And incidentally, the final shot of the movie is a close-up of the gun, with the credits superimposed over it. We are reminded before the final fade out that the gun is the main point (the main star?) of this tale.

 

Well I still view the gun as a MacGuffin;    The main point of the tale was revenge.   i.e. this was a standard revenge drama.   One brother kills his father and the other brother hunts down his brother until he kills him or is killed.      

 

Don't get me wrong;  The use of the gun was a great plot device since it distracted from the revenge angle making the story a lot more interesting and robust,   especially the interaction between character other than the brother to brother one.    But the Steward character wasn't going after his brother to get his gun back,   but instead to revenge the killing of the father.   e.g  if Steward knew his killer brother had gone west but someone with his gun had gone east,   which way would Steward have gone?   West!        

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Well I still view the gun as a MacGuffin;    The main point of the tale was revenge.   i.e. this was a standard revenge drama.   One brother kills his father and the other brother hunts down his brother until he kills him or is killed.      

 

Don't get me wrong;  The use of the gun was a great plot device since it distracted from the revenge angle making the story a lot more interesting and robust,   especially the interaction between character other than the brother to brother one.    But the Steward character wasn't going after his brother to get his gun back,   but instead to revenge the killing of the father.   e.g  if Steward knew his killer brother had gone west but someone with his gun had gone east,   which way would Steward have gone?   West!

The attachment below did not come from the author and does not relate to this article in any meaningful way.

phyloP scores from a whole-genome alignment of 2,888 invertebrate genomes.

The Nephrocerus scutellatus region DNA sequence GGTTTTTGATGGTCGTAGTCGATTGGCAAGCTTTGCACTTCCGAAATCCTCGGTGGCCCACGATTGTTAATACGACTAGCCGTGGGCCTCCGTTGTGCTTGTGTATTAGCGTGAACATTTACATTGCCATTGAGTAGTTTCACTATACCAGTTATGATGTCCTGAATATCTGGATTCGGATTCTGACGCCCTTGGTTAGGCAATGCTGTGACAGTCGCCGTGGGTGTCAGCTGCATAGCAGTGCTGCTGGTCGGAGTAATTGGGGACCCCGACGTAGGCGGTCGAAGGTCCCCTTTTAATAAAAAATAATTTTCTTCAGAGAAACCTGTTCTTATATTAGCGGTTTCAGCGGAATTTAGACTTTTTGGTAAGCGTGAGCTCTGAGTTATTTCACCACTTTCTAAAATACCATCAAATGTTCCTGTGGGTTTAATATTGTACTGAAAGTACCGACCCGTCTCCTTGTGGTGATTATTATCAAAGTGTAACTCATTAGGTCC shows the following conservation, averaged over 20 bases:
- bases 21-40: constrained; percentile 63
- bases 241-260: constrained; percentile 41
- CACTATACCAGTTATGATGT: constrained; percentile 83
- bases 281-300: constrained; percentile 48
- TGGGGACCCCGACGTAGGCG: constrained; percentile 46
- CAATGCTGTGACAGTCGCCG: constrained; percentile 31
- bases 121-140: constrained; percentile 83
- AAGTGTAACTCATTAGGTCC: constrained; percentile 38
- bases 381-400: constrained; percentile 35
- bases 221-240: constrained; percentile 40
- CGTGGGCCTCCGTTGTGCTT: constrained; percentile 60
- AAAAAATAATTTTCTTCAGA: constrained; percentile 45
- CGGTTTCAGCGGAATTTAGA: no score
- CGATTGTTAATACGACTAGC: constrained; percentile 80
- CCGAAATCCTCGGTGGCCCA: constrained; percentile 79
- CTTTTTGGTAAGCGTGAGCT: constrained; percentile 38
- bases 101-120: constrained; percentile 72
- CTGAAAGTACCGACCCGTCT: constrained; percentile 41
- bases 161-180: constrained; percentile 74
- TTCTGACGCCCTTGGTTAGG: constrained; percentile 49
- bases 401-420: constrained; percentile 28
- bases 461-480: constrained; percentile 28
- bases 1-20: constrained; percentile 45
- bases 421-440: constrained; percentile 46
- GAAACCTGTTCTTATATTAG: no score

I understand what a McGuffin is-- but it seems like a made up term to me (didn't Hitchcock or one of his writers coin it?).  I think it's a little too easy to say that any narrative trick, where the focus is on an inanimate object is a McGuffin or a red herring.  

 

What about Rosebud in CITIZEN KANE?  Certainly a narrative gimmick.  But is it a McGuffin?  In a way, Rosebud is a central idea (and a character in its own right) to understanding the psychological nature of Charles Foster Kane.

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Would ET count? He was an alien, though he shared the starring role with the little boy.

 

Aliens would also count too, I think--the queen alien is as much a character as Ripley

 

You could also use the Pixar line-up: Toy Story 1-3; Cars 1 & 2; Wal-E; Planes (which is basically Cars with wings)

 

Don't forget about pretty ole me.

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Did I miss it, or has nobody mentioned HAL-9000 in 2001: A Space Odyssey yet?

 

And you could argue that the main character of Little Shop of Horrors is the plant.

 

More humorously, the main character in all the Traveltalks shorts is not James A. FitzPatrick, but the locations. ;)